SC defers Khaleda’s bail hearing as authorities fail to submit medical report

  • Staff Correspondent,
    Published: 2019-12-05 11:07:18 BdST

The top court has deferred a hearing on a bail plea by Khaleda Zia in the Zia Charitable Trust graft case after the authorities sought more time to submit a report on the BNP chairperson's health.

The court gave the authorities until Dec 11 to hand in the medical report and fixed Dec 12 to issue the next order in the matter.

A six-member bench of the Appellate Division headed by Chief Justice Syed Mahmud Hossain passed the order on Thursday.

But the decision triggered a hue and cry among pro-BNP lawyers as they pressed for an earlier hearing date for the bail appeal. The justices eventually left the courtroom amid the commotion.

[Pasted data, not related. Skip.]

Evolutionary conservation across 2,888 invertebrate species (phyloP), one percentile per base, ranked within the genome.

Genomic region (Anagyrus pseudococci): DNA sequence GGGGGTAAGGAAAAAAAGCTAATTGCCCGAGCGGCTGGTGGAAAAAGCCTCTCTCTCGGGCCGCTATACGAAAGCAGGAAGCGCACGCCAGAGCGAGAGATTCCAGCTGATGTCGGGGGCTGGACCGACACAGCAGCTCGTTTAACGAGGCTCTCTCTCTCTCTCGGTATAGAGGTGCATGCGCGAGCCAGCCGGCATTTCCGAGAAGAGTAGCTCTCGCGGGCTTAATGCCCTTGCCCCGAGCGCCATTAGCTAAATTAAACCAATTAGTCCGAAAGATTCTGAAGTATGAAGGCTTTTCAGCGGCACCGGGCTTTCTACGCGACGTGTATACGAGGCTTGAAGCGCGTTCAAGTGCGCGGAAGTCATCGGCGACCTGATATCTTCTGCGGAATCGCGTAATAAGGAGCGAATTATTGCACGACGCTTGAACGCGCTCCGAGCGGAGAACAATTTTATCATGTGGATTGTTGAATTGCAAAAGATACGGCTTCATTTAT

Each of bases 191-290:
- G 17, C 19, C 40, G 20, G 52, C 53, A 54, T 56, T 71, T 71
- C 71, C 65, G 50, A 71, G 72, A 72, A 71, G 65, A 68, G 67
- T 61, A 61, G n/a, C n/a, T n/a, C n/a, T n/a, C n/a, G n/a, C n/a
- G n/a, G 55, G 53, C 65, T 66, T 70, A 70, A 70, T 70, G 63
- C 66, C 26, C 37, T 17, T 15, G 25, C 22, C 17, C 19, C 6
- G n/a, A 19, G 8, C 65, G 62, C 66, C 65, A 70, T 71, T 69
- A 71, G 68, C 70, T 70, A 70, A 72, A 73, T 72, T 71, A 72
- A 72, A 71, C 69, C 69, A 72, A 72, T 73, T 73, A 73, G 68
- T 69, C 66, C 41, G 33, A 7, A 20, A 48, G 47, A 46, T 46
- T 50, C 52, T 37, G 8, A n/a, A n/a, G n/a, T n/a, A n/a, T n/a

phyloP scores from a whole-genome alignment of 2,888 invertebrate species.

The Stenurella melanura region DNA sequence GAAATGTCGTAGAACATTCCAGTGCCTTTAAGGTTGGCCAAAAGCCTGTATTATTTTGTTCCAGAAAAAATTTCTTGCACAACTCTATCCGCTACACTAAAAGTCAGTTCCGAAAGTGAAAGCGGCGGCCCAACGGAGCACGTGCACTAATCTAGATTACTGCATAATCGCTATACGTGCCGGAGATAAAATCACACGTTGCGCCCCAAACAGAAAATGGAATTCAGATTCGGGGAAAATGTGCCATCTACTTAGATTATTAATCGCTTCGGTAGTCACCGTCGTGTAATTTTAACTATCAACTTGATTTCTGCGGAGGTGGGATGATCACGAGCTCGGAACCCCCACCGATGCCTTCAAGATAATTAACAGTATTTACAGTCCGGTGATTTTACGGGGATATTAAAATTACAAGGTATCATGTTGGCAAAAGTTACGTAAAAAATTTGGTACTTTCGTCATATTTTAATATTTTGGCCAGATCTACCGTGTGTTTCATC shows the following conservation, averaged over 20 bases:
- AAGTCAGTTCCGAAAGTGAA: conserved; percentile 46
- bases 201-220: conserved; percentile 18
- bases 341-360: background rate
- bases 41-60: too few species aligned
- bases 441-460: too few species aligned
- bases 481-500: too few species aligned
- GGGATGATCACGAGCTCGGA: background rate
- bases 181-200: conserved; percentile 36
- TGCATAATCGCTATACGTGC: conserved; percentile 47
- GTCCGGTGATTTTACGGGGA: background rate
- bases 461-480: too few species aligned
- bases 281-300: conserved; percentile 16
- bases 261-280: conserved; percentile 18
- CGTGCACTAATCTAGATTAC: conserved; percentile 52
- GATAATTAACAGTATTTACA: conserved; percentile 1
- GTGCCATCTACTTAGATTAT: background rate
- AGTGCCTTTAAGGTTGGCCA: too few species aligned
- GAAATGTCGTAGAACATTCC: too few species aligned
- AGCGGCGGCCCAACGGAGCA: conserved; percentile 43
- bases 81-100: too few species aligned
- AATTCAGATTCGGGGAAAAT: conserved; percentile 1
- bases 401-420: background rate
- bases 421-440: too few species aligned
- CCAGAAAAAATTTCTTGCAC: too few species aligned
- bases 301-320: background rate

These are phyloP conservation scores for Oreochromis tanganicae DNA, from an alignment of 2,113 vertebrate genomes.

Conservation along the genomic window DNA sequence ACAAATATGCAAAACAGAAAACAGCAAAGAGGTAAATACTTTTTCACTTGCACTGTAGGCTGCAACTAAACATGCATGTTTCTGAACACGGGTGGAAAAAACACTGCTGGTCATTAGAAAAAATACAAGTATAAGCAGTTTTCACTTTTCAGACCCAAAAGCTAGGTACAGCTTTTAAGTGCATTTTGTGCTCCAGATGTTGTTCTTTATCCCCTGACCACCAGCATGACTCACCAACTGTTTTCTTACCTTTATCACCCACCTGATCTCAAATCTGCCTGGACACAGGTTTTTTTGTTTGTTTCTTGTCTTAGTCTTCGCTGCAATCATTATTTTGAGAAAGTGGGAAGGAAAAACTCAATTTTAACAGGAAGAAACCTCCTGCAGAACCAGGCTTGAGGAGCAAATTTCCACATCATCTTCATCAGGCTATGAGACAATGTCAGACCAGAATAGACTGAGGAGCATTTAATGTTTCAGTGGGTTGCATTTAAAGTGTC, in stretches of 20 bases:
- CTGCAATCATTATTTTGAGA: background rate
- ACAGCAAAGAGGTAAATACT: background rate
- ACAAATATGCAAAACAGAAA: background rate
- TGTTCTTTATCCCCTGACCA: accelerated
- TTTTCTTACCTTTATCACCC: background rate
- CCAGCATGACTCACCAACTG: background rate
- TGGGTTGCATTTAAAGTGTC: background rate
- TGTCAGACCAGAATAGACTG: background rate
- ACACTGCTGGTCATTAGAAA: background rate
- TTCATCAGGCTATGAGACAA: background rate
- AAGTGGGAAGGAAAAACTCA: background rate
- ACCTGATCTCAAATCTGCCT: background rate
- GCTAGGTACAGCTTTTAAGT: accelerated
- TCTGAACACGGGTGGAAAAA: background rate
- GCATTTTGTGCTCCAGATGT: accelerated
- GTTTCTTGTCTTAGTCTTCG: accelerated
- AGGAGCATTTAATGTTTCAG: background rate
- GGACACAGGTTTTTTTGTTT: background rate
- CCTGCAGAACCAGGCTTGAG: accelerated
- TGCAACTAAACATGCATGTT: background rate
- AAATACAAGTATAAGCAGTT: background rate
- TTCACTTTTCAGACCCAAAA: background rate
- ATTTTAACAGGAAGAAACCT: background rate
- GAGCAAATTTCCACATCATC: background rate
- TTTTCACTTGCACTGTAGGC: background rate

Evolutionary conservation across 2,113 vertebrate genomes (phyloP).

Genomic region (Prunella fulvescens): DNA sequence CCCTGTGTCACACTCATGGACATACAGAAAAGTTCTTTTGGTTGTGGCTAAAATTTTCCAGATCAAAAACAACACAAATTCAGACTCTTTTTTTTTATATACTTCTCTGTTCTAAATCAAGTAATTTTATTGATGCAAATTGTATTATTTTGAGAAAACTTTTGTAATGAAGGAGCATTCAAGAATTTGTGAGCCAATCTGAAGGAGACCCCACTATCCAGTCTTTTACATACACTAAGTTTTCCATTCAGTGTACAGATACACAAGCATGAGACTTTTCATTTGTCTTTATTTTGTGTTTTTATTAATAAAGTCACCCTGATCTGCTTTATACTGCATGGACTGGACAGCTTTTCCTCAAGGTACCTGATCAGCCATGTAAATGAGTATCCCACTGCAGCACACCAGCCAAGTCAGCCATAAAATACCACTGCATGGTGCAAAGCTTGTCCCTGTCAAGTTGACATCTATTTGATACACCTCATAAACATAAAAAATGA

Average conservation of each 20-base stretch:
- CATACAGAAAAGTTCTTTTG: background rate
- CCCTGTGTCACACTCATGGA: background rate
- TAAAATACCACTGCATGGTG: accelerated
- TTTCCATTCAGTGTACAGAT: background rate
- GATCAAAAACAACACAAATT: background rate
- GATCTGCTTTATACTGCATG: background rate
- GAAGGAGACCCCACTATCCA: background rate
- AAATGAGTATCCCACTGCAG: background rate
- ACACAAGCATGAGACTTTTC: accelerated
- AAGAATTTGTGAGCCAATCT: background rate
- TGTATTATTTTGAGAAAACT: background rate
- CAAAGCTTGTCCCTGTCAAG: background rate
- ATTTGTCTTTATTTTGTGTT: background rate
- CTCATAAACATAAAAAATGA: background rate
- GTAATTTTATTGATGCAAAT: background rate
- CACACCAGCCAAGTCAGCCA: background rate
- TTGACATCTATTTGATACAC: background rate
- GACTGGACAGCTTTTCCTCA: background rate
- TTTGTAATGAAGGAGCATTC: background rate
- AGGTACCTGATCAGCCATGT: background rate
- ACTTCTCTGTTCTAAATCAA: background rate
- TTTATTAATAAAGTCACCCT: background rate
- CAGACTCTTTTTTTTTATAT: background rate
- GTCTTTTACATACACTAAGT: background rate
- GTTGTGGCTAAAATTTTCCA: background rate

It had given the BSMMU authority until Dec 5 to submit the report. But at the start of the proceedings on Thursday, Attorney General Mahbubey Alam informed the court that BSMMU's VC had requested more time to prepare the report.

"They still have to run a few more tests on Khaleda for which they need time."

Khaleda's lawyer Joynul Abedin subsequently referred a previous medical report to the court and said the former prime minister's health was in a "very bad" state.

But the attorney general refuted the validity of the report which he said was "not prepared by the medical board".

It came after the High Court rejected Khaleda’s bail petition in the case, prompting her lawyers to rush to the Appellate Division for a remedy.

Oct 29 last year, a special court in Dhaka sentenced Khaleda to seven years in prison in the case dubbed “false” by the BNP.

The former prime minister was transferred to the Bangabandhu Sheikh Mujib Medical University Hospital on Apr 1 this year for treatment from the old jailhouse on Nazim Uddin Road.

The government formed a board with doctors from the BSMMU to examine Khaleda's health.

Khaleda has been in prison since February last year serving a total of 17 years in jail in the Zia Orphanage and Zia Charitable Trust corruption cases.